After a six-year hiatus, Laveen residents are relaunching this month a Phoenix Neighborhood Patrol to drive through multiple neighborhoods at least once a month in an effort to deter crime and report suspicious activity.
PNPs are partnerships between the Phoenix Police Department and residents who undergo at least four hours of training through the department. The patrols originated from Block Watches in 1984 as Block Watch on Patrol but quickly became separate action groups that assist police in reducing neighborhood crime.
“I think it makes the neighborhoods a better place,” said Officer Julie Egea, community programs sergeant for Maryvale-Estrella Precinct, which oversees police services in Laveen. “They really do make a difference. I don’t live in all the neighborhoods that I patrol. You guys bring things to our attention things that we wouldn’t necessarily see. You see things that aren’t normal in your neighborhood.”
Wendy Ensminger, president of the Laveen Association of HOAs, said the Laveen PNP volunteers are planning their first patrol this month.
“Our hope is to have at least five cars,” Ensminger said. “We will pick a night, and then go out for a couple of hours. Each car will have a map and a minimum of two people. We’ll have a navigator, driver and everyone will be connected by radio.”
Officer Angie Shuman, community programs officer for the precinct, said individuals who complete PNP training get magnets for their car doors, T-shirts and ID badges. “Our hope is that (the criminals) do see it as a deterrent because of all the eyes that are being vigilant.”
In the South Mountain Precinct, Officer Holly Dancy is point person for the PNP. She said that typical issues the neighborhood patrols report in her area are graffiti and suspicious activity.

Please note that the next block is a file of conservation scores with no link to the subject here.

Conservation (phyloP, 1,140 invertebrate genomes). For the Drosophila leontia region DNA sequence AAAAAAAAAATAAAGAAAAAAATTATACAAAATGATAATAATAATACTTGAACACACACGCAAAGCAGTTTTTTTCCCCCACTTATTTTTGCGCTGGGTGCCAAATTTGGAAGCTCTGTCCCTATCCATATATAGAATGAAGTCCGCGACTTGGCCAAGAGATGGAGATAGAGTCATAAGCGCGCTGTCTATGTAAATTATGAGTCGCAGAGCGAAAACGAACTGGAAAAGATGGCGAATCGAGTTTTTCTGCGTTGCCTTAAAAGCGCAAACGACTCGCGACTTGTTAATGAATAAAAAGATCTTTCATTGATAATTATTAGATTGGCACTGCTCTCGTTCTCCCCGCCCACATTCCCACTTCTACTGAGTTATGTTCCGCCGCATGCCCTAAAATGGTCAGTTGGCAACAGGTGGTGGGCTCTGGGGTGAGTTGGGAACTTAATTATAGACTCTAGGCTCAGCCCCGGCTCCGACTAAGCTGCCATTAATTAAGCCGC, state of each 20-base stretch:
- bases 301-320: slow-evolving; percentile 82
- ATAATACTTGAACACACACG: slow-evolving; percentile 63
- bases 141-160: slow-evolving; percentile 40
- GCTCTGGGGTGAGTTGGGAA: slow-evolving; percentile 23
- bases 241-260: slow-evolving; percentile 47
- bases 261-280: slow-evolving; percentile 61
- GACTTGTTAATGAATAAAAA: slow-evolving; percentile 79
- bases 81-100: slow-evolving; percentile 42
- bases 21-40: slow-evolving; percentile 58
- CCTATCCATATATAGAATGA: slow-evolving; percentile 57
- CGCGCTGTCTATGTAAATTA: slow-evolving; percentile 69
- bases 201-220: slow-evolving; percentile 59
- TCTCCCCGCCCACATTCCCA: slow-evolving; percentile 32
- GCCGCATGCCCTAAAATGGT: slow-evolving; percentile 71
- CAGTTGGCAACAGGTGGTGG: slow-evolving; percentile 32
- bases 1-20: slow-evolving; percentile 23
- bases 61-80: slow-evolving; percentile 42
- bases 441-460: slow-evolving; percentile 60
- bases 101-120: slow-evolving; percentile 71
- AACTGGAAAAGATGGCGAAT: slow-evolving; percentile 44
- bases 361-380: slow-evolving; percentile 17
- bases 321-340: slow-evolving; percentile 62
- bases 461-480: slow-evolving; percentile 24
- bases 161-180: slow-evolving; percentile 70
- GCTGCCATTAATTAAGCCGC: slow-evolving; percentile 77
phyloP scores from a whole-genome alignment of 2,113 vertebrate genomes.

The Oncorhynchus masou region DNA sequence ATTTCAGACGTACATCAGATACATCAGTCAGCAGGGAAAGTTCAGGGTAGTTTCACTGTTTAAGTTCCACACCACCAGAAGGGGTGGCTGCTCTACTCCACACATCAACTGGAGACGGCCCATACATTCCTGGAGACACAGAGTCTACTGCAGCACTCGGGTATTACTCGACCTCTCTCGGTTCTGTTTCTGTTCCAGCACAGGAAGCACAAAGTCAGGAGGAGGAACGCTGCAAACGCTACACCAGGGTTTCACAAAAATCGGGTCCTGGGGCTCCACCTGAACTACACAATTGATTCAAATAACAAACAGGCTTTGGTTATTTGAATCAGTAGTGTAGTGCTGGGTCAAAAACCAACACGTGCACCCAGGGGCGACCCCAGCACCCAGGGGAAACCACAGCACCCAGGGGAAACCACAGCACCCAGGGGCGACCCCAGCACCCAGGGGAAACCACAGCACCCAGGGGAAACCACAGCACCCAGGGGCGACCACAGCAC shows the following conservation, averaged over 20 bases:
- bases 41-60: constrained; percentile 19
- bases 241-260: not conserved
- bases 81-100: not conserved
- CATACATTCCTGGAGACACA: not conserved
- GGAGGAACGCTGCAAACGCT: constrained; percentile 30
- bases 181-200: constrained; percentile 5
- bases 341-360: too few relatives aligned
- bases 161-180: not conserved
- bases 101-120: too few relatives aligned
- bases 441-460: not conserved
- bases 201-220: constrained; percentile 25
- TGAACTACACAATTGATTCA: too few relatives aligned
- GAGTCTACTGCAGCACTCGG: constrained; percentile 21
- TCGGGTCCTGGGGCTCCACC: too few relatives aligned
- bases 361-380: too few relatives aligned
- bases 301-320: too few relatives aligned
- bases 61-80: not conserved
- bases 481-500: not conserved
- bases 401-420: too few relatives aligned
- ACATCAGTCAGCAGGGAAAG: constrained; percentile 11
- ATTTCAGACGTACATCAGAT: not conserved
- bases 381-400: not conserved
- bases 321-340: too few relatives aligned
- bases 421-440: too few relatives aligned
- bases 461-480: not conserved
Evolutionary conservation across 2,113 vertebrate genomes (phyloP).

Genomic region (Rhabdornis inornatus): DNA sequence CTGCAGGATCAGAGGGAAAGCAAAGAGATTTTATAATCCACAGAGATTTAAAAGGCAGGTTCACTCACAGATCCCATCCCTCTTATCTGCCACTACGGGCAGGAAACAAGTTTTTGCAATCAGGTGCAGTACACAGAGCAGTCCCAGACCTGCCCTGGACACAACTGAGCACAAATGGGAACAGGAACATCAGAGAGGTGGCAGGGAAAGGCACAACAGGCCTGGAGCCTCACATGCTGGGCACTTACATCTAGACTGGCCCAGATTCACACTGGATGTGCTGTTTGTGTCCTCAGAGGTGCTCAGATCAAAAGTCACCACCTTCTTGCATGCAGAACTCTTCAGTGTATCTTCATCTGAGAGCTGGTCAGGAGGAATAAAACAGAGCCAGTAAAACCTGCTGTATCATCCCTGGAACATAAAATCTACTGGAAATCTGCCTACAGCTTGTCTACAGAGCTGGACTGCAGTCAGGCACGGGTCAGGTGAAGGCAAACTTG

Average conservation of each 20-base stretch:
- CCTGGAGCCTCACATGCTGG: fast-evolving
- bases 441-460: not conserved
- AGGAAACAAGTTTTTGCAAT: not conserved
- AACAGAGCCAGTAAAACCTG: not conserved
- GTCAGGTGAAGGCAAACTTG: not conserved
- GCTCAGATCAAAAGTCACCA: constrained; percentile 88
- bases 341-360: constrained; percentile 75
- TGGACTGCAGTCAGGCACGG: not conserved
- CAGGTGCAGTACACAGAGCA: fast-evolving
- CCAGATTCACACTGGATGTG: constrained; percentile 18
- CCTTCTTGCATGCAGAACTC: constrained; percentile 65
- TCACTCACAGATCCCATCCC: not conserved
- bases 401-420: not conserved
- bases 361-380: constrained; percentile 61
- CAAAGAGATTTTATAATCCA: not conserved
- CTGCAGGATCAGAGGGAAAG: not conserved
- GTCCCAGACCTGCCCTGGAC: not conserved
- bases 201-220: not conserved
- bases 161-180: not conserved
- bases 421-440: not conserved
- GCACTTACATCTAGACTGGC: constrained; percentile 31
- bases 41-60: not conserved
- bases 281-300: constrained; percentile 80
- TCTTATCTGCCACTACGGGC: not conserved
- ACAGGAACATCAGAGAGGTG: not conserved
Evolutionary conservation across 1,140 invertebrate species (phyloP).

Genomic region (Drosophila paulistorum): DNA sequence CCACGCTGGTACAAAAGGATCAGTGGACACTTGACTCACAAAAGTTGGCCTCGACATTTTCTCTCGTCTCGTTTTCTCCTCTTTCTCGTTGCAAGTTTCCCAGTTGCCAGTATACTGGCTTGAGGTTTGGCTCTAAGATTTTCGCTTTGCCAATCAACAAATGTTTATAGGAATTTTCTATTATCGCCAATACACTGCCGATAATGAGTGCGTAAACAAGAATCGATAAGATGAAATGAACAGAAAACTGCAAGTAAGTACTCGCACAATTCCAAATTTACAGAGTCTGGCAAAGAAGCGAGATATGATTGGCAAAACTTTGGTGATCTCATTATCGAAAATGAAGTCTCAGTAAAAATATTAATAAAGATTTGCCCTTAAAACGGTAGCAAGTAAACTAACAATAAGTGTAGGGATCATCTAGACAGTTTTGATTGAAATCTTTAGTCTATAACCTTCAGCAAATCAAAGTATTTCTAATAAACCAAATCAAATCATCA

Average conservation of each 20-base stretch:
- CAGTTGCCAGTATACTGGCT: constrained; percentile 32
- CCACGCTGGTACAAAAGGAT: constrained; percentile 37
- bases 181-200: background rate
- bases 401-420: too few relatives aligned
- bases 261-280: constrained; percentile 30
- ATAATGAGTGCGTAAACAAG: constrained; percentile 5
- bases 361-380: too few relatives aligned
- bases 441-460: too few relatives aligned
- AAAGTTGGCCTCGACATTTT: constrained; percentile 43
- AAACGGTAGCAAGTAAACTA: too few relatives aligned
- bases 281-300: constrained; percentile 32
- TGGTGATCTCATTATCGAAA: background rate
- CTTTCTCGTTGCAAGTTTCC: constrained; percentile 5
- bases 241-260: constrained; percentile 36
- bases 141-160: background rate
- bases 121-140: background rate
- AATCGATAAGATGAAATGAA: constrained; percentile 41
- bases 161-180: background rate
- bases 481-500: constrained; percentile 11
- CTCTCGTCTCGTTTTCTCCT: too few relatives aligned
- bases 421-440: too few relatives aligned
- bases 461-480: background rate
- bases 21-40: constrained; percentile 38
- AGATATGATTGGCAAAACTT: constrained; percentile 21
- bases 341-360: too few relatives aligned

Graffiti, suspicious cars, suspicious people who don’t seem to be the norm in the neighborhood — that’s the majority of the reports,” said Dancy, who joined the PNP program in July. “I don’t have annual stats, but every month the teams submit the hours they were out on the street.”
Dancy said she has observed multiple successes with PNP. For example, if the teams report that a particular address has a lot of people coming and going, or cars coming and going, at odd hours then she can turn over the information to a task force.
“We pass that along to our drug enforcement or neighborhood enforcement teams to work,” she said. “We’ve had numerous successes with that.”
The PNP training emphasizes being visible while avoiding confrontations. Training covers patrol procedures, observation skills, the 9-1-1 system, reporting techniques, confrontation avoidance, safety practices and Block Watch grants.
A rash of robberies in February, including an armed holdup of the Safeway gas station at the southeast corner of 51st Avenue and Baseline Road, sparked a lot of community concern, particularly on social media about crime in Laveen. “When crime happens in Laveen, word gets out quickly via multiple social media pages,” Ensminger said.
Community Action Officer Brandy Carter noted at a recent LA-HOA meeting, that police have targeted that intersection with a Neighborhood Enforcement Team. Although Carter did not provide statistics, she and Sgt. Egea both said violent crime in the area has decreased in the three months since the taskforce was assigned.
Ensminger is hopeful to see the same sort of results in property and neighborhood crimes when the PNP takes to the streets.
“The PNP members will know how to call in good information for the police to follow up with, whether it’s immediate or part of follow-up,” Ensminger said. “We are taught to be excellent observers of all information to provide the best leads and possibility of crimes getting solved.”
Phoenix police offer the trainings on Saturday mornings from 8 a.m. to Noon at the Mountain View Precinct’s Community Room, 2075 E. Maryland Ave, with the next training class set for March 12. Other classes are slated for May 14, July 16, Sept. 10 and Nov. 5.
To become a member of the Laveen PNP, residents must be at least 18 years old, possess a valid driver’s license or Arizona identification card and have completed the PNP training class.
“There’s nothing security-like about it, nothing vigilante about it,” Ensminger said. “They have to be certified and trained so they know what their rights and responsibilities are. All PNP members have to adhere to the rules and regulations that they are trained.”
In 2014 PNP members citywide logged over 27,000 miles and volunteered over 44,000 hours of their time to their neighborhood, according to the Phoenix Police web site.